Behavioral Economics Seminar: Climate change adaptation decisions when facing extreme events

The Behavioral Economics group at Department of Food and Resource Economics (IFRO) invite to open seminars with a range of subjects within Behavioral Economics.

Bring your own lunch, and we provide knowledge and network.

Catharina Wolff von Bülow, PhD fellow at Technical University of Denmark (DTU), will present a project design titled Climate change adaptation decisions when facing extreme events.


I want to experimentally explore the implications of high-stake, low-probability events on decisions to adapt to climate change. The baseline of the study is a standard risk experiment presented in a climate change context. The subjects are informed of the risk level they are confronted with in any given period. They are also informed that in case of no extreme weather event, they receive a large profit, and in case of an extreme weather event they receive a small profit. If they choose to invest in adaptation they receive a medium profit, regardless of an extreme weather event occurring or not. This is used to consider divergence of adaptation choices conditional on ex-ante extreme weather exposure. This can be achieved by conducting the experiment in two different laboratories, one located in a hazard prone area and one in an unhazardous area, or presenting a group of subjects to a video showing a disaster, etc. This should be extended by treatments that enable the subjects to form groups in order to reach a lower adaptation cost, comparable to klimakvarter or some other community/platform that facilitates collaboration in adaptation. In one treatment all group members face the same risk and in another different risks, i.e. 1, 5 and 10. Such an experiment can potentially provide results that back the hypothesis that risk exposure, and lack thereof, skews risk perception, that collaboration decreases this effect, and that inequality aversion may reinforce this result.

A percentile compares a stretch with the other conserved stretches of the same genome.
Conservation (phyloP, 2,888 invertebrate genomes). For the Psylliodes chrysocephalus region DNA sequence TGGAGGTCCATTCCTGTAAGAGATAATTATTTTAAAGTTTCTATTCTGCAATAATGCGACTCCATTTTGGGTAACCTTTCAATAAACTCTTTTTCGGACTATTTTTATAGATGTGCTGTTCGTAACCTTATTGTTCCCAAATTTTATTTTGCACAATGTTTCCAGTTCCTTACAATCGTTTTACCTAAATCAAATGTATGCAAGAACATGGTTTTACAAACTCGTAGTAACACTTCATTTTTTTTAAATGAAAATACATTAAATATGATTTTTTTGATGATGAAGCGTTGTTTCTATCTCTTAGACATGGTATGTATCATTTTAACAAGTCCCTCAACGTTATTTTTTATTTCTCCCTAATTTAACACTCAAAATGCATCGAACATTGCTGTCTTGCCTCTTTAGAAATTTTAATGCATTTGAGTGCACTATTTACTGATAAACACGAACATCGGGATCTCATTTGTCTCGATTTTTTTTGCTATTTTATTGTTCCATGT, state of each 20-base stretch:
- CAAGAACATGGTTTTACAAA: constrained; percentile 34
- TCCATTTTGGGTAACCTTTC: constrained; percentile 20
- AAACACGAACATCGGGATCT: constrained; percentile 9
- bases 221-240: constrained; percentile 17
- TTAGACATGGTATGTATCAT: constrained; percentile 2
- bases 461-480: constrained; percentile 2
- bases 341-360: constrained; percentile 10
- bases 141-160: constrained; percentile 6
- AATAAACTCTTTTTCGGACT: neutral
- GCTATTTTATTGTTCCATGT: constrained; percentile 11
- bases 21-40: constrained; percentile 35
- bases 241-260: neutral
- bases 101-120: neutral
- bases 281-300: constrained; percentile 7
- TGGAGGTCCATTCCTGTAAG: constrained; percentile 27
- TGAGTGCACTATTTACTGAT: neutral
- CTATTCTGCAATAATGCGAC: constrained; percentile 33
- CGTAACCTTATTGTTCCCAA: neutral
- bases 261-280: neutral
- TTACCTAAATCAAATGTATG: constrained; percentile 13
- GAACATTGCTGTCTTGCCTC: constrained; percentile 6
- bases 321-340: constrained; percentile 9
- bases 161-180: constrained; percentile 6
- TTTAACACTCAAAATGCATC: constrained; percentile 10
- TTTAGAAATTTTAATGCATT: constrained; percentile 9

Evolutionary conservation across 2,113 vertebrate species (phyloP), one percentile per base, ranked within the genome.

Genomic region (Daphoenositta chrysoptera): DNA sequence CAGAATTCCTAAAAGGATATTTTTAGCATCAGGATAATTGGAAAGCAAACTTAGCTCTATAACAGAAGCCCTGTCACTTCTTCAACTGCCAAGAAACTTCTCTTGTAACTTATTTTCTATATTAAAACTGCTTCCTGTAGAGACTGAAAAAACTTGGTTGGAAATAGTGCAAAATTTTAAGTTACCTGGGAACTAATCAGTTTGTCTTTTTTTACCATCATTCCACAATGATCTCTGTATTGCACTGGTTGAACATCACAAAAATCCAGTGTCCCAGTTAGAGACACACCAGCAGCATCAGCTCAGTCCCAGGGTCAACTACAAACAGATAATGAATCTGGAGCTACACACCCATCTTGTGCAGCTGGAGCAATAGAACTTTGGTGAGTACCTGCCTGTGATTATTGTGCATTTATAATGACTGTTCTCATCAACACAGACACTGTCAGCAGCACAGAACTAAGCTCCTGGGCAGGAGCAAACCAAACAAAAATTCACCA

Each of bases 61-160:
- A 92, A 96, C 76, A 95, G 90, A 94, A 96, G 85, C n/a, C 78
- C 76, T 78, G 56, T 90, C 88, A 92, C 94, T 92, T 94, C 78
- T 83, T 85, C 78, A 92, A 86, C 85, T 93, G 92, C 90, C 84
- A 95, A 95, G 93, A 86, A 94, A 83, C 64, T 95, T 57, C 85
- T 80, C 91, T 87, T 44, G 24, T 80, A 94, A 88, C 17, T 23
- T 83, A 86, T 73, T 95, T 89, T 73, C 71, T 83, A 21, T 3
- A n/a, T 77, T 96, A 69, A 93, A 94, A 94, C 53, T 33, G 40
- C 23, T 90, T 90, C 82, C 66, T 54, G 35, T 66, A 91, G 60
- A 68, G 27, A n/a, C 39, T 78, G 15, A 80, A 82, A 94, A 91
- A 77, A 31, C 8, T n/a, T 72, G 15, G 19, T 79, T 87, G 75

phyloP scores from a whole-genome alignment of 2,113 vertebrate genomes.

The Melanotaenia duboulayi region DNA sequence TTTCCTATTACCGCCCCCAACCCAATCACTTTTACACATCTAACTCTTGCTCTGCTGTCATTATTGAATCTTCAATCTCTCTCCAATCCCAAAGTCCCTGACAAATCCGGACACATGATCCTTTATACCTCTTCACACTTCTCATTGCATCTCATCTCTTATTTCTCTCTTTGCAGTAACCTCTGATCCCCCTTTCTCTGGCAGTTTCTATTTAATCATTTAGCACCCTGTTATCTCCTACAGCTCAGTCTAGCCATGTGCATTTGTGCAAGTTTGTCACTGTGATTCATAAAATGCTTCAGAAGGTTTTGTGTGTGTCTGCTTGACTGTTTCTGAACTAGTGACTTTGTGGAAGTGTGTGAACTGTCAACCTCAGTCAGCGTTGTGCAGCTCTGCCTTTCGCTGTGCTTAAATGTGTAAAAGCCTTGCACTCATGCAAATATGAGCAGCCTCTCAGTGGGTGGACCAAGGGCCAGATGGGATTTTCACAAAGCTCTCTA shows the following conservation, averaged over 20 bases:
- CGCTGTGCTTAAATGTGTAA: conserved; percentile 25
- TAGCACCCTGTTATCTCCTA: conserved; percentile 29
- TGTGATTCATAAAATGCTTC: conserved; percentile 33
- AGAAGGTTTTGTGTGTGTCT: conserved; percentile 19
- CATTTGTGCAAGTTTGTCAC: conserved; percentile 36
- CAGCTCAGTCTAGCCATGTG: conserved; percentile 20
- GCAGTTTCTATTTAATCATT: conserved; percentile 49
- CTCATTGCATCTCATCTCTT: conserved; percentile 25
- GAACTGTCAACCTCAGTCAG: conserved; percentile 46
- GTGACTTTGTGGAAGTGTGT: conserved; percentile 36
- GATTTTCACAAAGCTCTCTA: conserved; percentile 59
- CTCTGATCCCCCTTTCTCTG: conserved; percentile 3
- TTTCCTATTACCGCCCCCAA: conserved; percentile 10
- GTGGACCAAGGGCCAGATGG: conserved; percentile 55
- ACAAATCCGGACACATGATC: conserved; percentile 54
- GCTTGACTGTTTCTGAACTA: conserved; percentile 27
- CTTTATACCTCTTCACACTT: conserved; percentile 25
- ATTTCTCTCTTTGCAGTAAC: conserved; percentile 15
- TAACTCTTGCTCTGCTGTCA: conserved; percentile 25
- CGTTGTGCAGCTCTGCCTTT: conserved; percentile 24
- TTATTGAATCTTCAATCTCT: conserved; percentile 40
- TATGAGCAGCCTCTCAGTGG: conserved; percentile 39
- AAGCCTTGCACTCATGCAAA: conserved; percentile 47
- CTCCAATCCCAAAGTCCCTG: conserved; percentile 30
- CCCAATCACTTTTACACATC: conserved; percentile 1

For further information, contact:
Catrine Jacobsen,